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WALNUT CREEK -- Food trucks bearing gourmet goodies are just around The Bend.

A food truck market dubbed "The Bend" is on track to set up shop on Main Street, at the site of former French restaurant Le Virage, in March. The family behind Le Virage -- French for "the turn" -- are the owners and operators of The Bend, which will offer eight rotating food trucks six days a week for lunch and dinner.

Le Virage, remembered for its Henri de Toulouse-Lautrec-themed murals that once adorned its funky building, operated for 34 years before closing in 2005. The building burned down seven years later.

Customers order food from the Vietnamese Fusion Grill food truck during their lunch break at the Shadelands office park in Walnut Creek, Calif., on Friday,
Customers order food from the Vietnamese Fusion Grill food truck during their lunch break at the Shadelands office park in Walnut Creek, Calif., on Friday, July 26, 2013. ((Jose Carlos Fajardo/Bay Area News Group))

The name for the food market comes from its location, at the bend in the road where California Boulevard and Main Street split near the Walnut Creek BART Station, said Matt Marinelli, co-owner of the market. He and his father Ed, former manager at Le Virage, are the duo behind the market. With a preliminary approval from city planners, The Bend should be open by March 1.

"We are trying to create a diverse food environment and plan to never have two trucks with the same kind of food at the same time," Matt Marinelli said.

The Bend will be the first daily food truck market in Contra Costa County.

Originally another duo wanted to start a food truck market at the Le Virage site, and one at the Martinez marina, but those plans fell apart, according to Marinelli.

He believes the secret to The Bend's success will be location.

"We are in a really good area; there is nothing like us around," he said. "There is literally a food void in the area. The closest restaurant is a quarter-of-a-mile away."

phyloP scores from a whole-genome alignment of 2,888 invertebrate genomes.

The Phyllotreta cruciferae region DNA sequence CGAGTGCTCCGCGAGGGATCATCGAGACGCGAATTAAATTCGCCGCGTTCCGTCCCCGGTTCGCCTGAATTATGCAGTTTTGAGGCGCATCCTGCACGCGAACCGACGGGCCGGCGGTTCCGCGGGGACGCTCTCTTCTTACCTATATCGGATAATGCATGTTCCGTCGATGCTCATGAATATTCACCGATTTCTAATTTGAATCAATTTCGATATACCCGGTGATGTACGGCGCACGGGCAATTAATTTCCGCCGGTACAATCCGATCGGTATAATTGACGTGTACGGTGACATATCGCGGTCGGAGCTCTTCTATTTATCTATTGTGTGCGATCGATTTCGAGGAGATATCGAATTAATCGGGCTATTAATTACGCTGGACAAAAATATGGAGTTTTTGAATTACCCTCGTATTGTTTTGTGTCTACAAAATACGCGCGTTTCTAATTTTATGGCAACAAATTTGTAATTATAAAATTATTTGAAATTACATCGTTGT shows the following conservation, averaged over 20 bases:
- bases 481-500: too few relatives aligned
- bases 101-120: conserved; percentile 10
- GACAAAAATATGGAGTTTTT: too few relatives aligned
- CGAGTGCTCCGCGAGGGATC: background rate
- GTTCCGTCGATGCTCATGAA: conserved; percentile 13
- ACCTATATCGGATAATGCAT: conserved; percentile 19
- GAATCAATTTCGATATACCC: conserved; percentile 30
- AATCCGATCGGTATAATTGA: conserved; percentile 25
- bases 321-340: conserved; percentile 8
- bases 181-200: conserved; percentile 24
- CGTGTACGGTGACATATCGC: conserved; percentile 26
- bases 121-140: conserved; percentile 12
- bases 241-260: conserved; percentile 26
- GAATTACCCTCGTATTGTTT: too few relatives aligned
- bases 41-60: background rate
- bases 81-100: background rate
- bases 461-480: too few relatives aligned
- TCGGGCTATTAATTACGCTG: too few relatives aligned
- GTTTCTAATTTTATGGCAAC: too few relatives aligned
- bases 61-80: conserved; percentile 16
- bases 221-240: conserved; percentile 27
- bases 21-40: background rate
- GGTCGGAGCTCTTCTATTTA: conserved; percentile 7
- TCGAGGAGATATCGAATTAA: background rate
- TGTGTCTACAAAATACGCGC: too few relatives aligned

The market will back up to buildings which house 2,000 offices, and several car dealerships are nearby. And for many it's a little too far to walk to downtown Walnut Creek, especially for lunch, said Walnut Creek Community Development Director Sandra Meyer. In economic development terms, she said, having a food truck market may attract more office rentals.

"That office market is really underserved in terms of services," Meyer said. "We think it's going to really help get the vacancy rate down over there."

There will also be parking spaces for those who don't live or work in the area, Marinelli said.

The Bend still needs final approval from the city Planning Commission, which will probably come in the next few months.

A food truck smackdown may be coming to Walnut Creek, with mobile food giant Off the Grid -- which has markets across the Bay Area -- trying to set up a weekly market downtown. The city has no mechanism to allow such a use, Meyer said. But Walnut Creek Downtown, formerly the business association, may work with the city on a code amendment that would allow Off the Grid to set up shop, Meyer said.

This could lead to some opposition from downtown brick-and-mortar restaurants whose owners "aren't wild about the idea," she said.

But one person who is excited about food trucks in Walnut Creek is Kiem Nguyen, owner of Blue Saigon, a Vietnamese food truck that has signed on with The Bend. Walnut Creek is the place to go to eat, he said, so it makes sense to have food trucks there, and a variety of them.

"When there are a lot of trucks, it attracts more people because people want a selection," he said. "People bring the whole family and everyone can eat a little bit of everything."

Contact Elisabeth Nardi at 925-952-2617. Follow her at Twitter.com/enardi10.